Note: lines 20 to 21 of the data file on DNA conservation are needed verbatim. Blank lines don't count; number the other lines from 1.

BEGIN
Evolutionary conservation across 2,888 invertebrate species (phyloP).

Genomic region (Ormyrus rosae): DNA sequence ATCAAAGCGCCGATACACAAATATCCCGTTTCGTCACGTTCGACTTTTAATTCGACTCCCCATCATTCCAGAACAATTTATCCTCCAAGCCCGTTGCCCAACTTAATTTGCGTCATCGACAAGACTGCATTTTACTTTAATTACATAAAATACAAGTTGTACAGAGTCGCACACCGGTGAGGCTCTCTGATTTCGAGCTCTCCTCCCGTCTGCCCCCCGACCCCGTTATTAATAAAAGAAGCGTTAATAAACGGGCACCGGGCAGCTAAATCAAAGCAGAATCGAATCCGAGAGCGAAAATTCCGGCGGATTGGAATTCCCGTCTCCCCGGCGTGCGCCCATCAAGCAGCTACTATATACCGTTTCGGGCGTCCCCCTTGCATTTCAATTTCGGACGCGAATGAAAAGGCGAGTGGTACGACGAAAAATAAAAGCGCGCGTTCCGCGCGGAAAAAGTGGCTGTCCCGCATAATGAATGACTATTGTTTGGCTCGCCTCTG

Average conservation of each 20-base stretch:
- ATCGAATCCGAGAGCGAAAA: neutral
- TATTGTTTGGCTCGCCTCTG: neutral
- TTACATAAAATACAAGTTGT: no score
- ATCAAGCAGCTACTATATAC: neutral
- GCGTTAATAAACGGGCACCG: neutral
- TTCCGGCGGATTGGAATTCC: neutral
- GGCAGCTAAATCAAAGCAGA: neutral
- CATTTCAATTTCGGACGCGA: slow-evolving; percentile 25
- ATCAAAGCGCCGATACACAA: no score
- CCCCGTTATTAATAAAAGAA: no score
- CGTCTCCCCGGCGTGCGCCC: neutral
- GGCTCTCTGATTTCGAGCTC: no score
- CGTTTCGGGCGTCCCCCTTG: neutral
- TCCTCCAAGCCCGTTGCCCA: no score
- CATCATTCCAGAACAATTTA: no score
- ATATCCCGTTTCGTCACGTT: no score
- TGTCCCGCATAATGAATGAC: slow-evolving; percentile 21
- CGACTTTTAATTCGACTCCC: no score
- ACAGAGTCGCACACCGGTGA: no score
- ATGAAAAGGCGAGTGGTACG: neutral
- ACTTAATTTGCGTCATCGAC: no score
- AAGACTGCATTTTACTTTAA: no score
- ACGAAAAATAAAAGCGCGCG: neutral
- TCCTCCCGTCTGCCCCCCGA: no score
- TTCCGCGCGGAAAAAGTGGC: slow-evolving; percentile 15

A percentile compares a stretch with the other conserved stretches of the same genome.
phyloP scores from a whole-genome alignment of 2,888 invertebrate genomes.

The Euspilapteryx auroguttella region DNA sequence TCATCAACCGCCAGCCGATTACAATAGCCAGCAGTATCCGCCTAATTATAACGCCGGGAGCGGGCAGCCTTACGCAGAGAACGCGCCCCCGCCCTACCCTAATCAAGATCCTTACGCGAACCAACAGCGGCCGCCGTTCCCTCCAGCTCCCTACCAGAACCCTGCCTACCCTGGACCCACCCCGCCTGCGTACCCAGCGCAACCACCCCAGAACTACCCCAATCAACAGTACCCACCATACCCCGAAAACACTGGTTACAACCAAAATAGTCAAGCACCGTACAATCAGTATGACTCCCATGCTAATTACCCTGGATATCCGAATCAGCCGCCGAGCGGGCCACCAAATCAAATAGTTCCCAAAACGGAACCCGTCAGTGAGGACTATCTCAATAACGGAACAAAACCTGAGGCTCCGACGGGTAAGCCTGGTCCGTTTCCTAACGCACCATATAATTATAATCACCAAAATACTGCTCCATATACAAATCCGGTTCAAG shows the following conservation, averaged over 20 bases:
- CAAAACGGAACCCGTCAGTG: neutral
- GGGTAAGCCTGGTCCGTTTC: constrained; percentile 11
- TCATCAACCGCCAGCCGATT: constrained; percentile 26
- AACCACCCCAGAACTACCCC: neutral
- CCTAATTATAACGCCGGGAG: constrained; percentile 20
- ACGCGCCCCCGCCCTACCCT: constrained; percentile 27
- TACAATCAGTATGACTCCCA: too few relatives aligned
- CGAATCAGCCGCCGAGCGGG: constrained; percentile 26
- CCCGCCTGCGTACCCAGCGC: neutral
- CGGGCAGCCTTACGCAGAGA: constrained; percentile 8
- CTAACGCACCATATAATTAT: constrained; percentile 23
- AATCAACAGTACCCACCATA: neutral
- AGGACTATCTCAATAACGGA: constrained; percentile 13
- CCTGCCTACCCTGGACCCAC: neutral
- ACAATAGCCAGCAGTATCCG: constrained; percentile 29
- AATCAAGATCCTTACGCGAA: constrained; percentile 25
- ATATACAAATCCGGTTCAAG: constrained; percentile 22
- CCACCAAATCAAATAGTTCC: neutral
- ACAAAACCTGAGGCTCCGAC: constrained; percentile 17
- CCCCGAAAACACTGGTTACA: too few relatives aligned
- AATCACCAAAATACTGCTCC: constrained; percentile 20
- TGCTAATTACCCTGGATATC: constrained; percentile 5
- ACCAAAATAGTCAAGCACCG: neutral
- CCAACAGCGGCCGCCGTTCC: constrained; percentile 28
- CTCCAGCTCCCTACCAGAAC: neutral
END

- TGTCCCGCATAATGAATGAC: slow-evolving; percentile 21
- CGACTTTTAATTCGACTCCC: no score